Post-Stroke Depression Eight Times Higher than Average, Danish Study Finds
The incidence of depression in the early months after a first stroke was eight times higher than average, according to a population-based study in Denmark, and patients with a history of prior depression or more severe stroke were especially vulnerable.After three months the rate fell significantly, yet it was still two times higher at two years, according to the study published online September 7 in JAMA Psychiatry.
Absolute mortality rates were higher in both groups; however, relative mortality was lower among stroke survivors, the researchers also found.Major risk factors for depression in both cohorts included advanced age, female gender, living alone, lower educational attainment, diabetes, high levels of physical comorbidity, a history of depression, and stroke severity.“Although this suggests different etiological mechanisms, we could only provide indirect support for this,” said co-author Merete Osler, MD, PhD, of the Research Center for Prevention and Health at Copenhagen University in Denmark.
“The increase in the incidence of depression within the first months after a stroke, as well as weaker associations with recognized risk factors and mortality, suggests that post-stroke depression may be different than depression among individuals without any known prior illness,” she told Neurology Today.
Only two studies have compared post-stroke depression using reference population cohorts, but both involved fewer than 300 cases, according to the researchers. While prior depression, stroke severity, and level of disability have consistently been associated with increased risk of depression after stroke, less evidence has suggested an association between socio-demographic factors, lifestyle, or stroke features.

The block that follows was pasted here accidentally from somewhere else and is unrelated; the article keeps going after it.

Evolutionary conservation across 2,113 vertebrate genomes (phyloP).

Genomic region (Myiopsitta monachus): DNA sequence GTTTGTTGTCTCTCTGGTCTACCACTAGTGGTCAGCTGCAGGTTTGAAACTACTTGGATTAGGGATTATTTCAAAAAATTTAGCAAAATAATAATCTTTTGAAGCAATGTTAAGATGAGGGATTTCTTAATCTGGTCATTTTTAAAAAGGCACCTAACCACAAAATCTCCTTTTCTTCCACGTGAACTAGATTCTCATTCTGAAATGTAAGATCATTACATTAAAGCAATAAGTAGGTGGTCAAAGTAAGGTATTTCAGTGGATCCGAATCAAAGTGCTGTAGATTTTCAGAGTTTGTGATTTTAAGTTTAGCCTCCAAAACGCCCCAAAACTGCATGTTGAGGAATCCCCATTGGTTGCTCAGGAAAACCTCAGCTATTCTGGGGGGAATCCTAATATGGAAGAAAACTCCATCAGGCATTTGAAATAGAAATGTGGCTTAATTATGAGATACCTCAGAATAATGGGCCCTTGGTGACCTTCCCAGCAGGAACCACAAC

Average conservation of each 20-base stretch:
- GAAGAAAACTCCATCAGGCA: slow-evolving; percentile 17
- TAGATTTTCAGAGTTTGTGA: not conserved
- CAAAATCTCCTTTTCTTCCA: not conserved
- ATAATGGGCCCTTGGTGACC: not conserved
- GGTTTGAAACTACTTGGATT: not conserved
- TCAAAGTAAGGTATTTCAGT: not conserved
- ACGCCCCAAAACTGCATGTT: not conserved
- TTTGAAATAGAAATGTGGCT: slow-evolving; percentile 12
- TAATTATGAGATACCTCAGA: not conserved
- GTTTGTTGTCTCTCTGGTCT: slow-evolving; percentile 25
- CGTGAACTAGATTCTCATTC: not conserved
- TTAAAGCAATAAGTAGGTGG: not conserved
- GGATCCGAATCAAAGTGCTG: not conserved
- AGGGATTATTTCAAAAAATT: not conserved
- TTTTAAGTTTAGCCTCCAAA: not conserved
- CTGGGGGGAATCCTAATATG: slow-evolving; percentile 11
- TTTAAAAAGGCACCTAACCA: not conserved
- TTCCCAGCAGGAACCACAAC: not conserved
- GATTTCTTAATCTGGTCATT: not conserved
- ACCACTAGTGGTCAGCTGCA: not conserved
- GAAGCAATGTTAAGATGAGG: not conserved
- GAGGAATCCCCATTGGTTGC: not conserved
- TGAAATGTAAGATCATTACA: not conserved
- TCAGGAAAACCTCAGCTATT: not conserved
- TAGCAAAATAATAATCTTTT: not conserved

While screening guidelines have been developed, “identifying those at high risk [for depression] based on currently known predictors is unsatisfactory,” said Craig Anderson, MD, PhD, professor of stroke medicine and clinical neuroscience at the George Institute for Global Health at the University of Sydney in Australia, in an accompanying editorial.Moreover, available brief depression scales are “unlikely to be worthwhile unless supported by a fuller diagnostic assessment and clear treatment plan in those with a true or probable diagnosis of depression,” he wrote.Research into the etiology of stroke-associated depression has focused primarily on lesion location using imaging, but a systematic 2000 literature review suggested that it is not a major factor, he continued. The new study indicates that this needs to reassessed within the context of predisposing factors such as old age, female gender, living alone, limited education, a history of depression, and diabetes.“Because of the considerable overlap between depression and other mood disorders, especially anxiety, with impaired concentration and memory and fatigue owing to various central or peripheral causes, more neurocognitive assessment in selected patients can be useful in establishing an underlying diagnosis and appropriate treatment plan.
Nada El Husseini, MD, assistant professor of neurology at Wake Forest Baptist School of Medicine, said the study is important not only because it was conducted in a representative sample of an entire population but also because the researchers compared risk factors for depression between the two study groups.“This has not been done before as far as I know,” she told Neurology Today. “It does not answer all our questions, but it is significant because they found that while the risks were similar in both arms they were even more so in the non-stroke group. This is something that has not always panned out in other studies.”
She said she found it interesting that the association with mortality in the stroke group was comparable to the non-stroke group. “Neurologists need to be more aware of the risk of depression in stroke patients, as should general practitioners and other busy clinicians. Not all stroke patients are aware of the risk of depressive symptoms, while others may be depressed but don’t want to say anything,” she said.
“While what the researchers found is not necessarily new, it is a very high-quality population-based study,” said Linda S. Williams, MD, FAAN, professor of neurology at Indiana University School of Medicine in Indianapolis and director of the United States Department of Veterans Affairs Stroke Quality Enhancement Research Initiative.“Stroke survivors often don’t recognize their symptoms as being depression because they think that after a stroke it is normal to be tired and let down.”
The article was originally published here.